California, New Jersey and Rhode Island have successfully modernized their existing TDI systems to include paid family leave. Critics claim that paid family leave will be bad for business. However, California’s experience suggests just the opposite. Representative surveys of employers in California found that a large majority reported no cost increases as a result of paid family leave. That’s attributed to the fact that employers are not paying the person on leave. Money that went to pay the salary of the person on leave can therefore be applied to hire a temporary worker or give another employee more hours.
Under the State Assembly bill, benefits would be set at two-thirds of an employee’s own average weekly wage up to a cap of about $600 a week and funded entirely by employees through a small weekly payroll deduction of 45 cents a week, rising to an estimated 88 cents a week when the program is fully phased in. There is no additional cost to the state budget.
Nancy Rankin, the report’s co-author and CSS Vice President of Policy Research and Advocacy, said the primary goal behind the report was to illustrate the high stakes for low-income working women if paid family leave is not enacted.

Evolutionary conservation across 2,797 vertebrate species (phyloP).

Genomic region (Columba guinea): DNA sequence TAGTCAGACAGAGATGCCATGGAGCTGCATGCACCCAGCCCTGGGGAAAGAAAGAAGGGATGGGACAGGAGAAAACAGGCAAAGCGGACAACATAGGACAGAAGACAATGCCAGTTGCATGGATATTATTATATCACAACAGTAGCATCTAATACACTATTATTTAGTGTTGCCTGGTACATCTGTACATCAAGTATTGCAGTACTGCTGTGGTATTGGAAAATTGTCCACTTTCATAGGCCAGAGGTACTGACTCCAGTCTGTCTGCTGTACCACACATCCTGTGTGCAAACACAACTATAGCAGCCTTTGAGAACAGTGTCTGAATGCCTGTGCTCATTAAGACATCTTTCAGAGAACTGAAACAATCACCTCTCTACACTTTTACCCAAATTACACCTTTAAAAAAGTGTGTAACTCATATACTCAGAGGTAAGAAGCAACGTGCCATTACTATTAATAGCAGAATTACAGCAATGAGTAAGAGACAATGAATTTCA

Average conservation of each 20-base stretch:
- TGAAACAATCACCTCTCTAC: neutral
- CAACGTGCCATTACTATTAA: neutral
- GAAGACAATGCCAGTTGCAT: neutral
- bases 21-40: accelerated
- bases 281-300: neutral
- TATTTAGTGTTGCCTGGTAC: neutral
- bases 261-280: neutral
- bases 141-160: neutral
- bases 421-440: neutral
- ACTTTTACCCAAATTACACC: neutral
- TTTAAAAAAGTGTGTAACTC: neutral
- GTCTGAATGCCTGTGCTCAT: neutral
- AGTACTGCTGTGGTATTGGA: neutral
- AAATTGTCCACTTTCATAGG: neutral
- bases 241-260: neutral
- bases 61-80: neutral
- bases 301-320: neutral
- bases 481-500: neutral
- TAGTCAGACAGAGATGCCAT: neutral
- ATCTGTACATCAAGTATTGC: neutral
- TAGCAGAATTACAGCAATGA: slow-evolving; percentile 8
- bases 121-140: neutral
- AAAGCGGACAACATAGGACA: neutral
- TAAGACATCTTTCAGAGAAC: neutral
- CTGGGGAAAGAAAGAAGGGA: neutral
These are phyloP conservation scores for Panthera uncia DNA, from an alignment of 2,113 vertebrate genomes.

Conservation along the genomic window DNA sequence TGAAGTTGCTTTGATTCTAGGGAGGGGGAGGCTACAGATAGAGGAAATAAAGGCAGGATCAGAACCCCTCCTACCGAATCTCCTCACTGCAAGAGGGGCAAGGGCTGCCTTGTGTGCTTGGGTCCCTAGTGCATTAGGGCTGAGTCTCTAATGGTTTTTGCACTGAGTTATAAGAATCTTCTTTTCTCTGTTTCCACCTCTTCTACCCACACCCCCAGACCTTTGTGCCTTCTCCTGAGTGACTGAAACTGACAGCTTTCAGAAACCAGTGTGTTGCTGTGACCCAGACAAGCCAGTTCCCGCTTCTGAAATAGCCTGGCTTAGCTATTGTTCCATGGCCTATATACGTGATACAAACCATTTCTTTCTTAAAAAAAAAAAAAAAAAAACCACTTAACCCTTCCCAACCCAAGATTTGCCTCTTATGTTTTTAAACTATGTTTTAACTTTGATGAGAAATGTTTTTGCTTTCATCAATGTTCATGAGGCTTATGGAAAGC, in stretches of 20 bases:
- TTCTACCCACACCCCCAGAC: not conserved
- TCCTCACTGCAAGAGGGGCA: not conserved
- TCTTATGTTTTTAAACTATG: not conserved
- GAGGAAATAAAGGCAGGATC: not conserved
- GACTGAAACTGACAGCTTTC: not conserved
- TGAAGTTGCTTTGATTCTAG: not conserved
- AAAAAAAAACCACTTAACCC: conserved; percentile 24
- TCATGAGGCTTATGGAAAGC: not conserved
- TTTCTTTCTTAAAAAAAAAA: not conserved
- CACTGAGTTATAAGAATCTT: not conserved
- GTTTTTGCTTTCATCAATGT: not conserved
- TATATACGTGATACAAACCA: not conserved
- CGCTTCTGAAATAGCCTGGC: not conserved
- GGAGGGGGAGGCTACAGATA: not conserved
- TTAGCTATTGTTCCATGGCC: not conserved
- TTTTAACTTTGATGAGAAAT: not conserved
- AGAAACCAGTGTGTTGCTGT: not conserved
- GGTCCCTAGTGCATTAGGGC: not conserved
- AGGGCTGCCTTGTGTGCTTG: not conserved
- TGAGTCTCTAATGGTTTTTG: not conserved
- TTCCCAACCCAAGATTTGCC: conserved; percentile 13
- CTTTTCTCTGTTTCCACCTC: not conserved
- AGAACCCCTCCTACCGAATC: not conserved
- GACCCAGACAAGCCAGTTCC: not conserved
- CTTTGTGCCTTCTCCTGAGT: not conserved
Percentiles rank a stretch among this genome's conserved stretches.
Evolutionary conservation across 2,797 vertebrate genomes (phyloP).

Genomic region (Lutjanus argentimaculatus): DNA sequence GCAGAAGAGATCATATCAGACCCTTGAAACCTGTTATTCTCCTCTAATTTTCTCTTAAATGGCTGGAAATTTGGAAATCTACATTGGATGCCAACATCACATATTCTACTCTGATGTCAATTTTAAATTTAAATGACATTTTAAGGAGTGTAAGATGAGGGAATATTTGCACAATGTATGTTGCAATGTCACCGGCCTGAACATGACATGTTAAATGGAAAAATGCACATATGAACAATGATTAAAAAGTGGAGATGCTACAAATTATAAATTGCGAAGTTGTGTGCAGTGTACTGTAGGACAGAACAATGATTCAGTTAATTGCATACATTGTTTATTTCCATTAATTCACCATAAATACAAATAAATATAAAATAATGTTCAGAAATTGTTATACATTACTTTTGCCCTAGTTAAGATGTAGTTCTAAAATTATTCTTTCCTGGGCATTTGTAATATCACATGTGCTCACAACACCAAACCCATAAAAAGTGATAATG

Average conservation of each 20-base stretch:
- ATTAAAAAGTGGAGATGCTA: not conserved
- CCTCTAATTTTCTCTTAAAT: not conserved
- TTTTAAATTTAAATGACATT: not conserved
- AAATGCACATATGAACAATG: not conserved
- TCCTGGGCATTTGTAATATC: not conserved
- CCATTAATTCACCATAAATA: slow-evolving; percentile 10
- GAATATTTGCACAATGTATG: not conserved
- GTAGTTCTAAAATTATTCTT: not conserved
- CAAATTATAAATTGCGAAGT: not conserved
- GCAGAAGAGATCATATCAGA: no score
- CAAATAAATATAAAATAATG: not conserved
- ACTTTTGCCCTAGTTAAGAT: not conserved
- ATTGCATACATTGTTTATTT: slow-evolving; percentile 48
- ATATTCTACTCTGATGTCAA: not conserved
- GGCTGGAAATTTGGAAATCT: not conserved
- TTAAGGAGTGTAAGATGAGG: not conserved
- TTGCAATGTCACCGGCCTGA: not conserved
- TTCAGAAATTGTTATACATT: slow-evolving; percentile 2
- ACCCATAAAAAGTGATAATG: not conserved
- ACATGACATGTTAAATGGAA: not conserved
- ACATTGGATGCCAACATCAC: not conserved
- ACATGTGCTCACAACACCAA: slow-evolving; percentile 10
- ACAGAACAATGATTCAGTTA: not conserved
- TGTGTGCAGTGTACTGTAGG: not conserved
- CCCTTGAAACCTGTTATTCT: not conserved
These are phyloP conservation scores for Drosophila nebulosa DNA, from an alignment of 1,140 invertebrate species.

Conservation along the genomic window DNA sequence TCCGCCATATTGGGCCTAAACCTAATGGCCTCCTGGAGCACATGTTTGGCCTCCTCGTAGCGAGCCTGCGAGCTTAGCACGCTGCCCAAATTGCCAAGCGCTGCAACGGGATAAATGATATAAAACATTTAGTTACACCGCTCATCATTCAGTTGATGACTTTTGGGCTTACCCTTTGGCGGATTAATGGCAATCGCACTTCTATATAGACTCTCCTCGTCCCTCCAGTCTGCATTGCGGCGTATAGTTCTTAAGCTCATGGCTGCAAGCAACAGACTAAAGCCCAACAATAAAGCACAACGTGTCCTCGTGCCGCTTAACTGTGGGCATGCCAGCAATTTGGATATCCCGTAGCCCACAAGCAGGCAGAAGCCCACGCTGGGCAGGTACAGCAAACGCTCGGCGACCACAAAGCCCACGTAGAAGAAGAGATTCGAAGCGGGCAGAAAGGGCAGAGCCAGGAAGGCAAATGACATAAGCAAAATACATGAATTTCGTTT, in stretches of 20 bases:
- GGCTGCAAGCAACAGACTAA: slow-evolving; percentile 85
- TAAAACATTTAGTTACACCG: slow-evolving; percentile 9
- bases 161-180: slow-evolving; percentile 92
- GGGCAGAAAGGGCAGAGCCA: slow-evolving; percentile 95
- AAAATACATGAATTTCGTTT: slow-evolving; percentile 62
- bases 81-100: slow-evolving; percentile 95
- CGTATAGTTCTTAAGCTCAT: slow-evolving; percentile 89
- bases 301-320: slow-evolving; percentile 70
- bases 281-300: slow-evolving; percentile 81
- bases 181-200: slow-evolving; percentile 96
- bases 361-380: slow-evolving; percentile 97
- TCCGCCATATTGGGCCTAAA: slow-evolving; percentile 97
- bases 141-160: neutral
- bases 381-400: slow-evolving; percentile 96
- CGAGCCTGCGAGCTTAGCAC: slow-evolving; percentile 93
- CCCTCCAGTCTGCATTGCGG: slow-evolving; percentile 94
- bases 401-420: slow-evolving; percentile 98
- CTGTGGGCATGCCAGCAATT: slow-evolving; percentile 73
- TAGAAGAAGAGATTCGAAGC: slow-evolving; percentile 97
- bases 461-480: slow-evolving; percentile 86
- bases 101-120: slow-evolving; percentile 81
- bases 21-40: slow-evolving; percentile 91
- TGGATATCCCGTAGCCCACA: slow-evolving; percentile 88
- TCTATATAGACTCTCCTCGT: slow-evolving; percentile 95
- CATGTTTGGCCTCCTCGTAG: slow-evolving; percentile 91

“For higher income and professional women, having a baby can mean a big career setback and loss of earnings. But I don’t think people realize the starkness of the choices facing these low-income working moms,” said Nancy Rankin, who also serves on the New York Paid Family Leave Insurance Campaign steering committee. “It’s unconscionable that we subject low-income working mothers in New York to this cycle of physical and emotional distress just because they chose to have a baby. We need to change that.”
The focus groups were conducted in March and April with a total of 21 participants broken into three groups. Half of each group consisted of women living at or below the poverty level and half between poverty and twice the poverty level. For example, according to the 2014 U.S. Census, the poverty level for a family of three is $18,853. Twice the poverty level would be $37,706.
Half of the focus group participants in each group worked for companies with fewer than 50 employees and half with companies with 50 or more employees. The study also revealed that despite being employed by major, well-known companies in some cases, virtually none of the women in the focus groups were informed about benefits and protections they do have (e.g., TDI, NYC Pregnant Workers Fairness Act and the Federal Family and Medical Leave Act (FMLA).
The report makes the following recommendations:
The State Senate and the Governor should act now to modernize our Temporary Disability Insurance program to provide up to 12 weeks of job-protected paid family leave.
All levels of government should step up outreach, education and enforcement of laws designed to protect the rights of workers during pregnancy and recovering from childbirth, and those needing to care for a new child or seriously ill family member.